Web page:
Every so often, we get to meet amazing people. In America, we celebrate the lives of singers, actors, and wealthy entrepreneurs. Maybe they are amazing people, but it’s never been my style to attach to celebrity. I appreciate the good work they do – entertainers make us feel laugh and feel. Politicians can sometimes make positive change, and entrepreneurs can drive innovation. Those people and their words rarely sink into my bones They rarely give me a sense that they are people who change the world by lifting up others as they work to lift themselves. I met such a person today. Her name is Nadege. Her story is not mine to tell, but the impact of her work is churning rapid change and lifting the lives of so many people in Haiti.

One hand to lift yourself, your other hand to help someone else

Nadege sits across from me at the dinner table, politely answering my questions as I fumble through my awkward ignorance of her life. I haven’t been paying attention to anyone but myself prior to this trip, so I completely missed the basic facts about this woman. I’m okay with this, because he story, as told by her, has me captured. Nadege knows her mother for one month before her grandmother takes her in. Like so many children of Haiti, she eventually parts with her beloved grandmother to and becomes a Restavec. I am not familiar with this term, but as she describes the life, my heart sinks. Child slavery where most meet the hands of physical, and emotional abuse. Many are raped. Rarely are they loved. As she shares accounts of her childhood, my heart is somewhat sad, but I am filled with so much love and admiration for this woman’s incredible character. She has determination like no other I have ever met. She pays for her own education starting at grade 3 when she is given $5 to buy something at Carnival. Nadege chooses to invest in soda and resell it at Carnival for twice the price – and an entrepreneur is self-made and her education is paid for. Nadege has been on this incredible journey and she shows now signs of stopping. She has started a home for girls – Restavec girls. She tells me “this is my way of saying NO to Restavec.” It’s her own “me too” movement and she is doing it with the support around her but she is leading the charge by herself. She is a trailblazer. I feel like I can talk to this woman all night about her school ([Menelas Repatriot School](https://www.haitiom.org/cite-soleil/)), education, her life, etc. We debate our age, and she wins because she is a month older than me. We giggle over jokes, we share ideas and visions… she is so smart, brave, and she has this passion about her life and work that inspires me. It’s the flame that I feel flicker in me sometimes, and she just does it every day. She is truly amazing. Nadege is a badass. I don’t know if she knows that, I suspect she may, but she doesn’t have the time or interest to care about it because she is one the the people who are changing the world – no time for that! I am so grateful to have had he opportunity to have met and talked with her. I learned so much more about Haiti and it’s culture. I learned about a new layer of human amazingness – the incredible strength that women have inside of them when the universe gives them just a few tools… they can move mountains, build schools, and change the world.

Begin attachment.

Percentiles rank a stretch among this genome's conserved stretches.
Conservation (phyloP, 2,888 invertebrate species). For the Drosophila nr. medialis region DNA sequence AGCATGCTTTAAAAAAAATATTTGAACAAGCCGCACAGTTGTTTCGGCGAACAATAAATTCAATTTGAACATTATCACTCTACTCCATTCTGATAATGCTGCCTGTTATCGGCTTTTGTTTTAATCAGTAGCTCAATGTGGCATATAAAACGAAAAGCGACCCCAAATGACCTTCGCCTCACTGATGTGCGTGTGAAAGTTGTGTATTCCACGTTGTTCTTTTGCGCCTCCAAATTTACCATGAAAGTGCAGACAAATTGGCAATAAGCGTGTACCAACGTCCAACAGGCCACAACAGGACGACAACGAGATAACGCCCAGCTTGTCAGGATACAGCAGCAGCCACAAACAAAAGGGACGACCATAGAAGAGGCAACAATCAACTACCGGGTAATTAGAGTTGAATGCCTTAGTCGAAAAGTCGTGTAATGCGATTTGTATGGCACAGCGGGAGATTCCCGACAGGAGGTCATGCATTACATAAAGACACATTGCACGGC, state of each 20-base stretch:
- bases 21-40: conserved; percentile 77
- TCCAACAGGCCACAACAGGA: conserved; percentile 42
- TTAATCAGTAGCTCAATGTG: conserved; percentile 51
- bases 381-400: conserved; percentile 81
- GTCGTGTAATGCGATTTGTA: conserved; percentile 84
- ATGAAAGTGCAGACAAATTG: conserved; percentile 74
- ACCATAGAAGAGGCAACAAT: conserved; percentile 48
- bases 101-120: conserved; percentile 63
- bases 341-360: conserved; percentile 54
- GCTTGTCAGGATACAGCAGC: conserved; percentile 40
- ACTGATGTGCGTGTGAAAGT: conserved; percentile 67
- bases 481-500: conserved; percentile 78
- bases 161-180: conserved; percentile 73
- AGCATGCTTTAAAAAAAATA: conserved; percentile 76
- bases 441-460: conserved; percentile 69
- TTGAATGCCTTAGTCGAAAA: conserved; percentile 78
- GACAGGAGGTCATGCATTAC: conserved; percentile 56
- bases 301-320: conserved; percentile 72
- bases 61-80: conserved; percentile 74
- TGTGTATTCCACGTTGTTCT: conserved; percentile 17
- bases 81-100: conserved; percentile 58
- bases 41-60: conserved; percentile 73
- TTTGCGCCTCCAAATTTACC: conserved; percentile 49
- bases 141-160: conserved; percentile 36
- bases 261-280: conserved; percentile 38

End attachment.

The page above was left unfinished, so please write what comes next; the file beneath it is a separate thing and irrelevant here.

I have a friend who is changing the world

K5 class B

I am walking away from today with a huge sense of hope for Haiti having met Nadege. I am feeling so excited to have met such an amazing woman – the type of person that you hear about on NPR, who is paving a path for a clueless person like me to follow a path to create positive change. Most of all, I am so grateful to walk away from this mission trip with a friend that shares the same passion for educating children in Haiti. A friend who shares the vision and hope to bring technology into these classrooms to bolster primary, secondary, and collegiate curriculum.

Even more amazing people

As the week is closing out here in Haiti, I did not realize how incredibly special this time was until it was time to say goodbye. Four (various pictures above) women, Renette, Islande, Marie Solange, and Adeline will be getting their own write up. I had to fight back tears saying goodbye to these women. They shared their classrooms with us, opened their hearts to us, and capture the essence of compassion and hard work in their everyday with these kids and their own families. I hope to emulate their amazing qualities as a teacher for my own kids.